1. ## not integer number

Prove that number $\sqrt{20092010201120122013}$ is not
integer number .

2. A perfect square never ends in $3$, therefore $20092010201120122013$ is not a perfect square, therefore $\sqrt{20092010201120122013}$ is not an integer.

Come on Dhiab, that was too easy, where are the headcracking problems you used to post

PS : the proof for my original statement is quite trivial, a quick Google search will have it done.

3. Hello : have the demonstration 'A perfect square never ends in '(Come on Dhiab, that was too easy)
Thanks

4. Fine, I'll give it

Let $n$ be any integer number. $n^2$ is its square. Let us look at the last digit of $n^2$, using arithmetic modulo $10$. The following table enumerates all possible cases :

$\begin{array}{|l|l|}
\hline n \mod 10 &n^2 \mod 10 \\
\hline 0 &0 \\
1 &1 \\
2 &4 \\
3 &9 \\
4 &6 \\
5 &5 \\
6 &6
\end{array}$

$\begin{array}{|l|l|}
7 \ \ \ \ \ \ \ \ \ \ \ \ \ &9 \ \ \ \ \ \ \ \ \ \ \ \ \ \ \ \\
8 &4 \\
9 &1 \\
\hline
\end{array}$

Sorry, I had to cut the table midway, it was too big for MHF.

This shows that a perfect square may only end by the digits $0, 1, 4, 5, 6$ and $9$. If an integer does not terminate by neither of those digits, it cannot possibly be a perfect square.

$\boxed{\mathrm{QED}}$

This implies that if a number terminates by 3, it cannot be a perfect square.

5. Hello, dhiab!

Prove that number $\sqrt{20092010201120122013}$ is not an integer.
I assume that the author forgot (or was unaware of) the Final Digit Rule for integer squares.

If that is true, that number has a special rhythm to it: . $2009\,2010\,2011\,2012\,2013$

We have: . $N \;=\;10^{16}a + 10^{12}(a+1) + 10^8(a+2) + 10^4(a+3) + (a+4)\;\text{ where }a = 2009$

And I suspect that we are expected to prove algebraically that $N$ is not a square.

Any ideas?

6. Originally Posted by Bacterius
Fine, I'll give it

Let $n$ be any integer number. $n^2$ is its square. Let us look at the last digit of $n^2$, using arithmetic modulo $10$. The following table enumerates all possible cases :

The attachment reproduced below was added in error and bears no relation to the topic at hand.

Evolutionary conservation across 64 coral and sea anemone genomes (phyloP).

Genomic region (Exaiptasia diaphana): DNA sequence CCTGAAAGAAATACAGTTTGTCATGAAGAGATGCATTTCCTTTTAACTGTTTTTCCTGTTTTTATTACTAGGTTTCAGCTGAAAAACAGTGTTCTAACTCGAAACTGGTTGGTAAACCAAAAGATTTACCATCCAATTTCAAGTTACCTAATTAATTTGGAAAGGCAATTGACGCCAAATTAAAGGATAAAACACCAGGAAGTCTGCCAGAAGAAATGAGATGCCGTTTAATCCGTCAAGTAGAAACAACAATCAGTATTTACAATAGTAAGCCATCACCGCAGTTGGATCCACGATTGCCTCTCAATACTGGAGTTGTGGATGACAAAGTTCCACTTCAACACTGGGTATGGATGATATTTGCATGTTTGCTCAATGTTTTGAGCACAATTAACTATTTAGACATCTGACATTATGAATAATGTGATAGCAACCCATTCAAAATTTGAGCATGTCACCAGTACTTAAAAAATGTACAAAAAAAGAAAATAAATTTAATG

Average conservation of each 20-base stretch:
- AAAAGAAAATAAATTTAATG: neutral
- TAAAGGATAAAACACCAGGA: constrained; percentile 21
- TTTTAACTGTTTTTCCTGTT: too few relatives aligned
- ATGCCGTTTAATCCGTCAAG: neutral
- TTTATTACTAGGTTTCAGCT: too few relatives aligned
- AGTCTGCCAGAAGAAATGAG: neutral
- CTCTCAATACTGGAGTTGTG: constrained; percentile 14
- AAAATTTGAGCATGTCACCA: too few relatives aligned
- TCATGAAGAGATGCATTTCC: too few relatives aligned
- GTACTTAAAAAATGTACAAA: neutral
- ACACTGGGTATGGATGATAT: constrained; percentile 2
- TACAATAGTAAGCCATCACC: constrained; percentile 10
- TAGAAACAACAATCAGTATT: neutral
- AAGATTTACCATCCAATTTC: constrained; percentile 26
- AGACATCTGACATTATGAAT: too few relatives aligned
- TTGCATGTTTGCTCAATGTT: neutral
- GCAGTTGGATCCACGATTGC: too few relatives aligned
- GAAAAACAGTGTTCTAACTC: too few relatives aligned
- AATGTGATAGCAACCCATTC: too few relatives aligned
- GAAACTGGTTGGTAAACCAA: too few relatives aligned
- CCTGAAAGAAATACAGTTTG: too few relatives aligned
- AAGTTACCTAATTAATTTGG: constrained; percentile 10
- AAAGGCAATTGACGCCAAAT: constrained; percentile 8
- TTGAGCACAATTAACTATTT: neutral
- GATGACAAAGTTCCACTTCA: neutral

$\begin{array}{|l|l|}
\hline n \mod 10 &n^2 \mod 10 \\
\hline 0 &0 \\
1 &1 \\
2 &4 \\
3 &9 \\
4 &6 \\
5 &5 \\
6 &6
\end{array}$

$\begin{array}{|l|l|}
7 \ \ \ \ \ \ \ \ \ \ \ \ \ &9 \ \ \ \ \ \ \ \ \ \ \ \ \ \ \ \\
8 &4 \\
9 &1 \\
\hline
\end{array}$

Sorry, I had to cut the table midway, it was too big for MHF.

This shows that a perfect square may only end by the digits $0, 1, 4, 5, 6$ and $9$. If an integer does not terminate by neither of those digits, it cannot possibly be a perfect square.

$\boxed{\mathrm{QED}}$

This implies that if a number terminates by 3, it cannot be a perfect square.
You do not need to use modulo 10, you can just use modulo 5. This halves the number of calculations you need to perform!

7. Originally Posted by :Swlabr
"You do not need to use modulo 10, you can just use modulo 5. This halves the number of calculations you need to perform!
Hello :
you know that the rest of division ,by 10, a integer number is first digit.

8. And there's always the brute force method:
$\sqrt{20092010201120122013}=4482411203.93...$

- Hollywood

9. Originally Posted by dhiab
Originally Posted by :Swlabr
"You do not need to use modulo 10, you can just use modulo 5. This halves the number of calculations you need to perform!
Hello :
you know that the rest of division ,by 10, a integer number is first digit.
$a \equiv 3 \text{ mod } 10 \Rightarrow a \equiv 3 \text{ mod } 5$.

10. Originally Posted by hollywood
And there's always the brute force method:
$\sqrt{20092010201120122013}=4482411203.93...$

- Hollywood
Going along these lines you could see that $4482411203^2<20092010201120122013$ and $4482411204^2>20092010201120122013$.

11. Code:
   10001000100010001*2009 +
1000200030004 =
20092010201120122013 = 7*2870287171588588859